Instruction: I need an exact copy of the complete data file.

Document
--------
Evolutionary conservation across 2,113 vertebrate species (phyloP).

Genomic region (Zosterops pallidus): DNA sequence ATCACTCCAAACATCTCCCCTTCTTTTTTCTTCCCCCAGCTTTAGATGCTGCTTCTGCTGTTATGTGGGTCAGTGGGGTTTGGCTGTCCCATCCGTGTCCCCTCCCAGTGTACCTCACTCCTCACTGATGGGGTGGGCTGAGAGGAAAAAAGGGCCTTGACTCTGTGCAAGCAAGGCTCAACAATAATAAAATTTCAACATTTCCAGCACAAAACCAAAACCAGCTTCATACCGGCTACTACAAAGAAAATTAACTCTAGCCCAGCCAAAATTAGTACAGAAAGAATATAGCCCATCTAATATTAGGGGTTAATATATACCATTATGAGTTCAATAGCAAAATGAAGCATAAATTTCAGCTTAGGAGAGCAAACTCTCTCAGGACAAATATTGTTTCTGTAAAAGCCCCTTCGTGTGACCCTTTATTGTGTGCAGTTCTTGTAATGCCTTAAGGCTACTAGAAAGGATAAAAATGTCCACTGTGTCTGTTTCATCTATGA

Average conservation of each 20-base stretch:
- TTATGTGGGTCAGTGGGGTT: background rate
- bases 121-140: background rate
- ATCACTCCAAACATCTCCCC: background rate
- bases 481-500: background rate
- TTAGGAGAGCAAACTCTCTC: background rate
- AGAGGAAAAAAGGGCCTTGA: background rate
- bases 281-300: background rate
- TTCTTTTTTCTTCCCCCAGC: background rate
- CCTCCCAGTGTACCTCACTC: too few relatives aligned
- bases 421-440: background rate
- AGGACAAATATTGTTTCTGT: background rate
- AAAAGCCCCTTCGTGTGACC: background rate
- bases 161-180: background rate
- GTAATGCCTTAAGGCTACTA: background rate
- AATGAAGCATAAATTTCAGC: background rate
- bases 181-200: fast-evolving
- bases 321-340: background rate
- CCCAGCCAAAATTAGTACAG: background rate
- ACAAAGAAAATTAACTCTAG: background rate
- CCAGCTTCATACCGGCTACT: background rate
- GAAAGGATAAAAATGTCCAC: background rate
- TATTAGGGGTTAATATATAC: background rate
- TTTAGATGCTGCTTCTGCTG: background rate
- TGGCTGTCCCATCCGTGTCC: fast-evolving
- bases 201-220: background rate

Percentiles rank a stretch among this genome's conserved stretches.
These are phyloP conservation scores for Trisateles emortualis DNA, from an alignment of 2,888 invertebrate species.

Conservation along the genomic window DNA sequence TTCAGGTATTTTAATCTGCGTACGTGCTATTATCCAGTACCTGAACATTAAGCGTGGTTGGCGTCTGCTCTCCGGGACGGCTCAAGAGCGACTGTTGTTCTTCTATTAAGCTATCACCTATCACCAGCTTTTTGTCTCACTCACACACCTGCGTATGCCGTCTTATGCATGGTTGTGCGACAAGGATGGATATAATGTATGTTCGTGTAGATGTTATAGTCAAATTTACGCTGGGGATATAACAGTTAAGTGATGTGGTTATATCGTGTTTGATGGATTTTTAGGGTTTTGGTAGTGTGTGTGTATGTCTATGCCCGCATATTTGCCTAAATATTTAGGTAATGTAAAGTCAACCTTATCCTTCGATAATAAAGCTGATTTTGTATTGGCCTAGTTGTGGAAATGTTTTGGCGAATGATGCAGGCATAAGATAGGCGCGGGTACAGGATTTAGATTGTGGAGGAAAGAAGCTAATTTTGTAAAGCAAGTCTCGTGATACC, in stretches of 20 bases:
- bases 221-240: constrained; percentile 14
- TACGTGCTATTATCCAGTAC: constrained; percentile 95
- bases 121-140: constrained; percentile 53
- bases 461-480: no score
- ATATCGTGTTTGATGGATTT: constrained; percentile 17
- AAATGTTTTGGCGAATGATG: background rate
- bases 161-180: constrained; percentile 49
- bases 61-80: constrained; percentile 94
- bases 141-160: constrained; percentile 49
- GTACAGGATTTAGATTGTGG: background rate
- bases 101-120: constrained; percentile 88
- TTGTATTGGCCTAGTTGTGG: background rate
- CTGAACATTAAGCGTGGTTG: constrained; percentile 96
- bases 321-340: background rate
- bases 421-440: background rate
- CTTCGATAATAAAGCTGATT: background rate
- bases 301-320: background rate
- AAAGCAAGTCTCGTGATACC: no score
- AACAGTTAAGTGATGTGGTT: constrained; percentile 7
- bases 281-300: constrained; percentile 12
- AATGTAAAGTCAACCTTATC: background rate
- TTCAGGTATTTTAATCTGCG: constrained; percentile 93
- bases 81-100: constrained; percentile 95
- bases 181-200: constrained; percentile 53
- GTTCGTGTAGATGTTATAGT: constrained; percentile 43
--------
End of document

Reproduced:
Evolutionary conservation across 2,113 vertebrate species (phyloP).

Genomic region (Zosterops pallidus): DNA sequence ATCACTCCAAACATCTCCCCTTCTTTTTTCTTCCCCCAGCTTTAGATGCTGCTTCTGCTGTTATGTGGGTCAGTGGGGTTTGGCTGTCCCATCCGTGTCCCCTCCCAGTGTACCTCACTCCTCACTGATGGGGTGGGCTGAGAGGAAAAAAGGGCCTTGACTCTGTGCAAGCAAGGCTCAACAATAATAAAATTTCAACATTTCCAGCACAAAACCAAAACCAGCTTCATACCGGCTACTACAAAGAAAATTAACTCTAGCCCAGCCAAAATTAGTACAGAAAGAATATAGCCCATCTAATATTAGGGGTTAATATATACCATTATGAGTTCAATAGCAAAATGAAGCATAAATTTCAGCTTAGGAGAGCAAACTCTCTCAGGACAAATATTGTTTCTGTAAAAGCCCCTTCGTGTGACCCTTTATTGTGTGCAGTTCTTGTAATGCCTTAAGGCTACTAGAAAGGATAAAAATGTCCACTGTGTCTGTTTCATCTATGA

Average conservation of each 20-base stretch:
- TTATGTGGGTCAGTGGGGTT: background rate
- bases 121-140: background rate
- ATCACTCCAAACATCTCCCC: background rate
- bases 481-500: background rate
- TTAGGAGAGCAAACTCTCTC: background rate
- AGAGGAAAAAAGGGCCTTGA: background rate
- bases 281-300: background rate
- TTCTTTTTTCTTCCCCCAGC: background rate
- CCTCCCAGTGTACCTCACTC: too few relatives aligned
- bases 421-440: background rate
- AGGACAAATATTGTTTCTGT: background rate
- AAAAGCCCCTTCGTGTGACC: background rate
- bases 161-180: background rate
- GTAATGCCTTAAGGCTACTA: background rate
- AATGAAGCATAAATTTCAGC: background rate
- bases 181-200: fast-evolving
- bases 321-340: background rate
- CCCAGCCAAAATTAGTACAG: background rate
- ACAAAGAAAATTAACTCTAG: background rate
- CCAGCTTCATACCGGCTACT: background rate
- GAAAGGATAAAAATGTCCAC: background rate
- TATTAGGGGTTAATATATAC: background rate
- TTTAGATGCTGCTTCTGCTG: background rate
- TGGCTGTCCCATCCGTGTCC: fast-evolving
- bases 201-220: background rate

Percentiles rank a stretch among this genome's conserved stretches.
These are phyloP conservation scores for Trisateles emortualis DNA, from an alignment of 2,888 invertebrate species.

Conservation along the genomic window DNA sequence TTCAGGTATTTTAATCTGCGTACGTGCTATTATCCAGTACCTGAACATTAAGCGTGGTTGGCGTCTGCTCTCCGGGACGGCTCAAGAGCGACTGTTGTTCTTCTATTAAGCTATCACCTATCACCAGCTTTTTGTCTCACTCACACACCTGCGTATGCCGTCTTATGCATGGTTGTGCGACAAGGATGGATATAATGTATGTTCGTGTAGATGTTATAGTCAAATTTACGCTGGGGATATAACAGTTAAGTGATGTGGTTATATCGTGTTTGATGGATTTTTAGGGTTTTGGTAGTGTGTGTGTATGTCTATGCCCGCATATTTGCCTAAATATTTAGGTAATGTAAAGTCAACCTTATCCTTCGATAATAAAGCTGATTTTGTATTGGCCTAGTTGTGGAAATGTTTTGGCGAATGATGCAGGCATAAGATAGGCGCGGGTACAGGATTTAGATTGTGGAGGAAAGAAGCTAATTTTGTAAAGCAAGTCTCGTGATACC, in stretches of 20 bases:
- bases 221-240: constrained; percentile 14
- TACGTGCTATTATCCAGTAC: constrained; percentile 95
- bases 121-140: constrained; percentile 53
- bases 461-480: no score
- ATATCGTGTTTGATGGATTT: constrained; percentile 17
- AAATGTTTTGGCGAATGATG: background rate
- bases 161-180: constrained; percentile 49
- bases 61-80: constrained; percentile 94
- bases 141-160: constrained; percentile 49
- GTACAGGATTTAGATTGTGG: background rate
- bases 101-120: constrained; percentile 88
- TTGTATTGGCCTAGTTGTGG: background rate
- CTGAACATTAAGCGTGGTTG: constrained; percentile 96
- bases 321-340: background rate
- bases 421-440: background rate
- CTTCGATAATAAAGCTGATT: background rate
- bases 301-320: background rate
- AAAGCAAGTCTCGTGATACC: no score
- AACAGTTAAGTGATGTGGTT: constrained; percentile 7
- bases 281-300: constrained; percentile 12
- AATGTAAAGTCAACCTTATC: background rate
- TTCAGGTATTTTAATCTGCG: constrained; percentile 93
- bases 81-100: constrained; percentile 95
- bases 181-200: constrained; percentile 53
- GTTCGTGTAGATGTTATAGT: constrained; percentile 43